Recovery audits are great at getting back money lost to overpayments, but wouldn’t it be better if the money was never lost at all?
Any organization serious about protecting margin has already built recovery audits into their finance processes. What’s changed is the way audits are conducted. The speed at which audit information can be turned into useable data, and the analytical insight that can be gained, are shifting the focus of audits from backward-looking to preventative.
Stopping profit loss in a digital world
Traditional recovery audits are post-payment reviews that look to recoup funds lost due to errors, overpayments and under-deductions. By conducting careful analysis of vendor payments, companies aim to minimize leakage from a steady drip-drip of losses.
At the end of the process, a large company will often recover millions of dollars in lost profit. Now advances in artificial intelligence (AI) and machine learning are enabling finance teams to go a step further.
Analysing data is now enriching the audit process by identifying exceptions and validating them against all the information companies capture about vendors, prices, environmental data and regulations.
The data-driven recovery audit
Modern recovery audits start by considering all of the source-to-pay (S2P) data a company has access to. Once that information is collected and consolidated, it can be analyzed to uncover:
- Funding shortages for specific promotions
- Incorrect application of payment terms
- Incorrect pricing
- Missing rebates and discounts
- Duplicate payments
- And more
With AI in the mix, recovery audit analysis tools can rapidly apply logic that would have lived in the heads of senior auditors or been hidden in spreadsheet macros. Now those decades of experience and expertise can be translated into algorithms that apply it on-demand.
Fixing leakage where it lives
To head off erroneous, fraudulent, or non-compliant payments, businesses need a way to assess risk from all the information gathered during the recovery audit process.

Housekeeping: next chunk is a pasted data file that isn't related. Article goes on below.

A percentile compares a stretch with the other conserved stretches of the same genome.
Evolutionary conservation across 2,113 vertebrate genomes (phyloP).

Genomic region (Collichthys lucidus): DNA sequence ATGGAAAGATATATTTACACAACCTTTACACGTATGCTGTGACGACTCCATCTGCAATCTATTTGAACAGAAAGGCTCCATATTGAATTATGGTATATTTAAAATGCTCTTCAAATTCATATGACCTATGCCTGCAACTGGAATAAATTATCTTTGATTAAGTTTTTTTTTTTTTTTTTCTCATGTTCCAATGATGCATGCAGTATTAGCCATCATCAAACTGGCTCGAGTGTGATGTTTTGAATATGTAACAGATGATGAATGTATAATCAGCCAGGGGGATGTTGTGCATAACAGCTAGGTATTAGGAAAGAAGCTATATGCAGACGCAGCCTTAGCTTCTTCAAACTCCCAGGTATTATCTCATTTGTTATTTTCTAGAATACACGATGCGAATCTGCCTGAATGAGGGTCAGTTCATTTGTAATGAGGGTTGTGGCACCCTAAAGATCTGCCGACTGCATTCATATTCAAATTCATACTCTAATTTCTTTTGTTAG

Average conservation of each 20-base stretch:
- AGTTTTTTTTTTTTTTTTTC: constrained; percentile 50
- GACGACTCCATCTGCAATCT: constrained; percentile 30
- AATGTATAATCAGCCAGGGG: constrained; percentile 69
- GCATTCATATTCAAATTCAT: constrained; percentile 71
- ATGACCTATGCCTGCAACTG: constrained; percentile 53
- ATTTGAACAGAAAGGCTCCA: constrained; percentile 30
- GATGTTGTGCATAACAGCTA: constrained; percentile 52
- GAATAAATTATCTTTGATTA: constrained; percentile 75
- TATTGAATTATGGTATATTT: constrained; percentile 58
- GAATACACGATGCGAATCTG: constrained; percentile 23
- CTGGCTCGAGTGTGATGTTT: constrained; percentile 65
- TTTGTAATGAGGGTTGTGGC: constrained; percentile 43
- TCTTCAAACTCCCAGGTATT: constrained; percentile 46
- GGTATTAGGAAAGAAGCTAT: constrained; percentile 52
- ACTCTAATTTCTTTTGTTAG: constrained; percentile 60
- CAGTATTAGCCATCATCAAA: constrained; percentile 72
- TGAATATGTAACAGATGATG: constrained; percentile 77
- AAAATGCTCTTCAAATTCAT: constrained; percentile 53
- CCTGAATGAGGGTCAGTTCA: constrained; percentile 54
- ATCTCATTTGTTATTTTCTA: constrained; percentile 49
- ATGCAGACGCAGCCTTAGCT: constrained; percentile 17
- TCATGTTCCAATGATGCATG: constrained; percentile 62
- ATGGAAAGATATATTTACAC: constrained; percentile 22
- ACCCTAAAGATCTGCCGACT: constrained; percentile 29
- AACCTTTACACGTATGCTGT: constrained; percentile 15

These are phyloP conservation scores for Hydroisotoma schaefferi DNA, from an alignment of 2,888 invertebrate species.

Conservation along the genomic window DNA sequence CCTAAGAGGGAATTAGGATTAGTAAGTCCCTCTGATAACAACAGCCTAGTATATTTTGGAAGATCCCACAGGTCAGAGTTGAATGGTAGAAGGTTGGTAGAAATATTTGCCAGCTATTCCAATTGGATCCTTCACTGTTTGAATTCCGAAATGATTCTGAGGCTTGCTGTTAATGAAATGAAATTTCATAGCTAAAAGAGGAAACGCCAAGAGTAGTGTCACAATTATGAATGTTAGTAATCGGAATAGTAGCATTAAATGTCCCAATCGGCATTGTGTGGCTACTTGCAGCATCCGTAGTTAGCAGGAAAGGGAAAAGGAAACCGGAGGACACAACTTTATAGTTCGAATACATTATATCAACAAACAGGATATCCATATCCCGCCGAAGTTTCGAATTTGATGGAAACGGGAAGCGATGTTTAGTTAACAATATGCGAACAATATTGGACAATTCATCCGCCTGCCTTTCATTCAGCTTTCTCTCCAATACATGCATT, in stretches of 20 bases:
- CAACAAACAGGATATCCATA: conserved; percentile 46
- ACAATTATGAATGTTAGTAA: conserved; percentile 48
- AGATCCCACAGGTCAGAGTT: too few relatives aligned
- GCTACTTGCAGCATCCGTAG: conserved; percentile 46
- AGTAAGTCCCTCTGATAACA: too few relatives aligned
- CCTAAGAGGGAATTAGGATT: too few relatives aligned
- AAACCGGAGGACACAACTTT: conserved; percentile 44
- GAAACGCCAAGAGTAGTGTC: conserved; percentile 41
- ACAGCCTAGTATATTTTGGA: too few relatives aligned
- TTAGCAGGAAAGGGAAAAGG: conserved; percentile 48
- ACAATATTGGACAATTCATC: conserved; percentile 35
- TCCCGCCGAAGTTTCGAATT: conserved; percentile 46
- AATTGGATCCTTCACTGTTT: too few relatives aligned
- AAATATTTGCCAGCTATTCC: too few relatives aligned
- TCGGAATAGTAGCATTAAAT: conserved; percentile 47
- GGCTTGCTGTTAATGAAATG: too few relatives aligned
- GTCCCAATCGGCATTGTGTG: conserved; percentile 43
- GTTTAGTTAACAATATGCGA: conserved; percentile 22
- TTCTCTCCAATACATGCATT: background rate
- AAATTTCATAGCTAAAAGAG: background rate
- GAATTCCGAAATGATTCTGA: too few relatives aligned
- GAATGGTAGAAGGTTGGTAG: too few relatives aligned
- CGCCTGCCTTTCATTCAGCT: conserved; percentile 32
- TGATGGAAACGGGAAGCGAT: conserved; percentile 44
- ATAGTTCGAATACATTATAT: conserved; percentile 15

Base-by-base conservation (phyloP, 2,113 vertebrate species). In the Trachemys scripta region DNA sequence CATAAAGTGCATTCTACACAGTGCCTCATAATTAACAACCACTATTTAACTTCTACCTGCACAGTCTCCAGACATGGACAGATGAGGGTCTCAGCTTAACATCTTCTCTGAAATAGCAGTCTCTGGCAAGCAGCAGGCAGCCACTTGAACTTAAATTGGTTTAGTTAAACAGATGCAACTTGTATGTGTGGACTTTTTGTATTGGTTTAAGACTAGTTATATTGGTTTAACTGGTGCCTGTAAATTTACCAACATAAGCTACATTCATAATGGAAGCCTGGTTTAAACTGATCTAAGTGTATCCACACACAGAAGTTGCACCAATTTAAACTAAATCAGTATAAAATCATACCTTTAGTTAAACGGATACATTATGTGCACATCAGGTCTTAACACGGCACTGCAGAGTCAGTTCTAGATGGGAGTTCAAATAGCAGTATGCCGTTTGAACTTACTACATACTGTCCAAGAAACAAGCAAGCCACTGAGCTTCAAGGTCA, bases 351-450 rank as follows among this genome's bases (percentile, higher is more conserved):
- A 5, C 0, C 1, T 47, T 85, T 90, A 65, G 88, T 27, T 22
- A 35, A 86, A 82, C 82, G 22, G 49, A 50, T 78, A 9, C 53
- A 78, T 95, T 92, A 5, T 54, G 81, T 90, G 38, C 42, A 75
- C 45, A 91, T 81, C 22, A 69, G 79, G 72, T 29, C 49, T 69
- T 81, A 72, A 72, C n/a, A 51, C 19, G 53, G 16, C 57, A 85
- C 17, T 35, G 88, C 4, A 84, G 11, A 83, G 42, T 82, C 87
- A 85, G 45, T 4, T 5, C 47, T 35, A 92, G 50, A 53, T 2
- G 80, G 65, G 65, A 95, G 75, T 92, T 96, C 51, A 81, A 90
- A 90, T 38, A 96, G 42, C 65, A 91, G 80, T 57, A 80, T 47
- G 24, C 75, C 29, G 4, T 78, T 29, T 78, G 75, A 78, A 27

An effective solution uses a methodology to measure risk based on intelligence gathered from previous audit experience, from which businesses can adapt and learn.
Making claims management simpler
The ability to find, assess and provide backup for claims can also facilitate payments back from the supplier.
Being able to send a claim online for review and approval leads to faster issue resolution and minimizes the possibility of ‘vendor abrasion’ – aggravating otherwise solid supplier relationships with claims that turn out to be false-positives.
Enabling a broader view
Critical information that can help identify overpayments exists in vendor databases and payments systems, but it can also be found in other business systems.
By considering relevant data from across the enterprise like email, collaboration platforms, and CRM, transaction data can be enriched by unexpected information about vendors, prices and contract terms.
Managing unstructured data
Unstructured file types like email attachments, images and PDFs can bury (or make it time-consuming to access) loads of essential information. Physically opening contracts, invoices, images and receipts to verify each transaction isn’t scalable.
A recovery audit solution that applies machine learning can understand and extract key data points like dates, amounts, terms and spend categories from unstructured documents, regardless of format and irrespective of language and country.
Stop leakage before it happens
There’s now an opportunity to start identifying sources of leakage earlier. Traditional recovery audits discover errors six months to a year after the fact. With systems in place to determine the risk areas for leakage, there’s an opportunity to catch overpayments earlier: directly after a transaction, while they are underway, or even before they occur.
Artificial intelligence and machine learning can detect vital information across multiple document formats, which can help make recovery audits more efficient and accelerate recoveries for clients.
On its own, however, technology can’t deliver the nuance, discretion, experience and professionalism needed to manage supplier relationships or identify opportunities to make processes better.
To really be effective, AI-powered solutions have to draw from learnings and information acquired over decades of recovery analysis and real-world engagement. That historical information will add important context to data held on contracts and payments systems, enabling better risk assessment.
Want to learn more?
Check out the How Artificial Intelligence and Machine Learning are Transforming Recovery Audit white paper or the How Data and Technology are Transforming Recovery Audit webinar to find out how AI and machine learning are transforming the industry to help prevent leakage from occurring in the first place.